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The Pamphlet Collection of Sir Robert Stout: Volume 53

To the Working Classes of New Zealand

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To the Working Classes of New Zealand.

This Pamphlet deals with a question which more than any other affects the interest of labor, and therefore demands the most earnest and unbiassed consideration of every workman in the Colony.

It is published under the auspices of the Otago Trades and Labour Council, whoso objects are:—
1.—The organization of the Working Classes, so that in furtherance of their interests, they may at all times be able to secure uniformity of action.
2.—To better the condition of the Working Classes; to assist each other in maintaining the eight hours' principle; and to give moral assistance in cases of dispute in all trades and other bodies of working men who may join the Council.
3.—To obviate as far as possible the necessity for "strikes" by a careful and patient investigation of subjects in dispute between employers and employes; and by undertaking in conjunction with the parties interested, the settlement by arbitration of disputes.
4.—To use every legitimate means to obtain a proper representation of labour in the Legislature of the Colony. And to do all such things that are most essential to advance the social and moral welfare of those belonging to it.

The Council would respectfully remind the Working Classes, that the interests of labour are everywhere the same, and if the Political power now possessed by the Labourers of this Colony is to be used effectively for their well-being, they will require to be a compact body, having specific aims, and move at Elections with the order and solidarity of an army corps. With this object in view, the Council would urge upon the Working Classes and those interested in their welfare, the necessity of forming branches of the Trades and Labour League in the various Districts throughout the Colony, each having a representative at this Council, or otherwise associated with the Council, so as to insure uniformity of action.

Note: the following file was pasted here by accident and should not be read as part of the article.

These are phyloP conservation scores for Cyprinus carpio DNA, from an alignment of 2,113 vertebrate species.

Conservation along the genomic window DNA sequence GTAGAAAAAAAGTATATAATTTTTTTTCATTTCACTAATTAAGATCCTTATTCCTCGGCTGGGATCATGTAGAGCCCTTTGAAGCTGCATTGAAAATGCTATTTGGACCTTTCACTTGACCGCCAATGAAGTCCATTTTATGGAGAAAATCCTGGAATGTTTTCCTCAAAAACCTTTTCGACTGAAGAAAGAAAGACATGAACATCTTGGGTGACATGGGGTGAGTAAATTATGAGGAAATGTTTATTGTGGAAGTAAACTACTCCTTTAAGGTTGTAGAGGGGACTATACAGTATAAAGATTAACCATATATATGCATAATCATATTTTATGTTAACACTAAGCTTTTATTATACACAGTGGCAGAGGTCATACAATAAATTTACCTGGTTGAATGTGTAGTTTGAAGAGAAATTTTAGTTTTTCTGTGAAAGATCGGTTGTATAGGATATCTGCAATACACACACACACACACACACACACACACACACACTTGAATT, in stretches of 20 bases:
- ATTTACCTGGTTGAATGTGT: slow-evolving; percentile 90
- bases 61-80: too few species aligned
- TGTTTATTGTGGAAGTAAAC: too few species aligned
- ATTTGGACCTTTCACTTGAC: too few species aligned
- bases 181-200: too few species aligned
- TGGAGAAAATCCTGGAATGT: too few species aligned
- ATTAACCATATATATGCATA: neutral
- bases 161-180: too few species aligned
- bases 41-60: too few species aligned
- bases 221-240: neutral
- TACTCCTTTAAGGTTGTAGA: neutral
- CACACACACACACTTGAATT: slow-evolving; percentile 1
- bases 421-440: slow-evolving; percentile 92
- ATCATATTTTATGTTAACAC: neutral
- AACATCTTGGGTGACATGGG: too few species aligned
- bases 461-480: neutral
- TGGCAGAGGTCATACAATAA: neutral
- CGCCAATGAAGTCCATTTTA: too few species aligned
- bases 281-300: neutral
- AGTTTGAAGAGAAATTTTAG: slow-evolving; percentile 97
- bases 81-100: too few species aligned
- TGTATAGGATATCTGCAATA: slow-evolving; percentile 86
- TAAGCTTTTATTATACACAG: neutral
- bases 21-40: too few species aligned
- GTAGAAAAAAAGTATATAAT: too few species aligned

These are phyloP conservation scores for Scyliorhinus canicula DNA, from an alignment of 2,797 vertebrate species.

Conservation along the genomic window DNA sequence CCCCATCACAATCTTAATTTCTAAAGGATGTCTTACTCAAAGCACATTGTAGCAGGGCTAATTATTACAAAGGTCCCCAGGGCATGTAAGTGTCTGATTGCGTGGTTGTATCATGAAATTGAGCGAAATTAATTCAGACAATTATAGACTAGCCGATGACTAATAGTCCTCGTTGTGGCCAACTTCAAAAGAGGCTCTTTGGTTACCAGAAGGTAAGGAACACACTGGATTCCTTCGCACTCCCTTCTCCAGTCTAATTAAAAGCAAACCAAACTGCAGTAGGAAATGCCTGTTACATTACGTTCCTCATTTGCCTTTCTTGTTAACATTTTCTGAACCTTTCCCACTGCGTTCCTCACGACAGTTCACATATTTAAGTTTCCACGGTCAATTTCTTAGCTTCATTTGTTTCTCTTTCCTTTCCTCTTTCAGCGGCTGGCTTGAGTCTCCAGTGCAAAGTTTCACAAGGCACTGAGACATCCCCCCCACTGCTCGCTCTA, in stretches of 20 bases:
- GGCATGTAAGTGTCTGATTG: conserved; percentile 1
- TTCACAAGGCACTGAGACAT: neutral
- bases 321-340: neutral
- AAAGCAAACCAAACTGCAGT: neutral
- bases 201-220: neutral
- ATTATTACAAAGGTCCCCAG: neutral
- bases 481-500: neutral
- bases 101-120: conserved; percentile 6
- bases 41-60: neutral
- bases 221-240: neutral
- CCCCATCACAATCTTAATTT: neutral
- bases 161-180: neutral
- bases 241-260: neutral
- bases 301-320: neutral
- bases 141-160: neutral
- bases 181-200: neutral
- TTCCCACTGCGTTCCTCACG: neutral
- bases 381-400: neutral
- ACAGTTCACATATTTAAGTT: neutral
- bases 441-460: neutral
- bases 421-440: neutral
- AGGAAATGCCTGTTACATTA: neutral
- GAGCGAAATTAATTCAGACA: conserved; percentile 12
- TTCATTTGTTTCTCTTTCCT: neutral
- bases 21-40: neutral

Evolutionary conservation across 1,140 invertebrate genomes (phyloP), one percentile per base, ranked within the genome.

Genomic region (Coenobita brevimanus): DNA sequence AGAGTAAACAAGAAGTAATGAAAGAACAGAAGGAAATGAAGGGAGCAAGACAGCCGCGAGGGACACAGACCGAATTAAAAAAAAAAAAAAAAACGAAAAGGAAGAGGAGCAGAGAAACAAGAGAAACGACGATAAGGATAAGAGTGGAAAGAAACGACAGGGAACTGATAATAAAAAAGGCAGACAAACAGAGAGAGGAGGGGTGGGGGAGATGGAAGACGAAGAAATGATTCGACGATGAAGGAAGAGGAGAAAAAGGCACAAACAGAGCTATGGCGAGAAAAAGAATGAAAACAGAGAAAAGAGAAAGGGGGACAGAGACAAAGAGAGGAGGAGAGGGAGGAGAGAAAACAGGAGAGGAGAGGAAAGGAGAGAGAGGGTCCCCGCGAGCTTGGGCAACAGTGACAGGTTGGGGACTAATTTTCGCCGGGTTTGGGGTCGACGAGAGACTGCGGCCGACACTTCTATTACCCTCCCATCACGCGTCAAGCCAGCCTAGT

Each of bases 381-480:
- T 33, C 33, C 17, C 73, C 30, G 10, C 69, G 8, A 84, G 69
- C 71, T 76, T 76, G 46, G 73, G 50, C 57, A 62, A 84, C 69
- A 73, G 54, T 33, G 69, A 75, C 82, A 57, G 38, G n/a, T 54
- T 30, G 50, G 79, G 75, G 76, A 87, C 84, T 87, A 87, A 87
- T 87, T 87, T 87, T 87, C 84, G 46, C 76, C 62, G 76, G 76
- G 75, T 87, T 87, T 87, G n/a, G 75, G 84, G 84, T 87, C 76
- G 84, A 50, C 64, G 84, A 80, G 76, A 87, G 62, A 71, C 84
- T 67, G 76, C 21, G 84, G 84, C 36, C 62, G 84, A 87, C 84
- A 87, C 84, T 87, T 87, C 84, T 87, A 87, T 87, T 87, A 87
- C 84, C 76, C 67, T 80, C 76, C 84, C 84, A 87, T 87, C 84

It is also desirable that a Political Platform which would meet the approval of the various bodies, should be drawn up and determined upon, and that the priority of political questions should also be decided.

It will be apparent to the Working Classed, that in seeking to attain to a higher position in the social scale than they now occupy, it will be the greatest folly to look for much aid or encouragement from the Press of the Colony, seeing it is mainly controlled by other and opposing interests. Self-reliance, then, is necessary and there can be no doubt that just principles, united action, and self-reliance, will ultimately be victorious,

Information as to forming Branches &c., may readily be obtained by applying to Mr. J. C. Thorn, President of the Trades' and Labour Council, John Street, Caversham.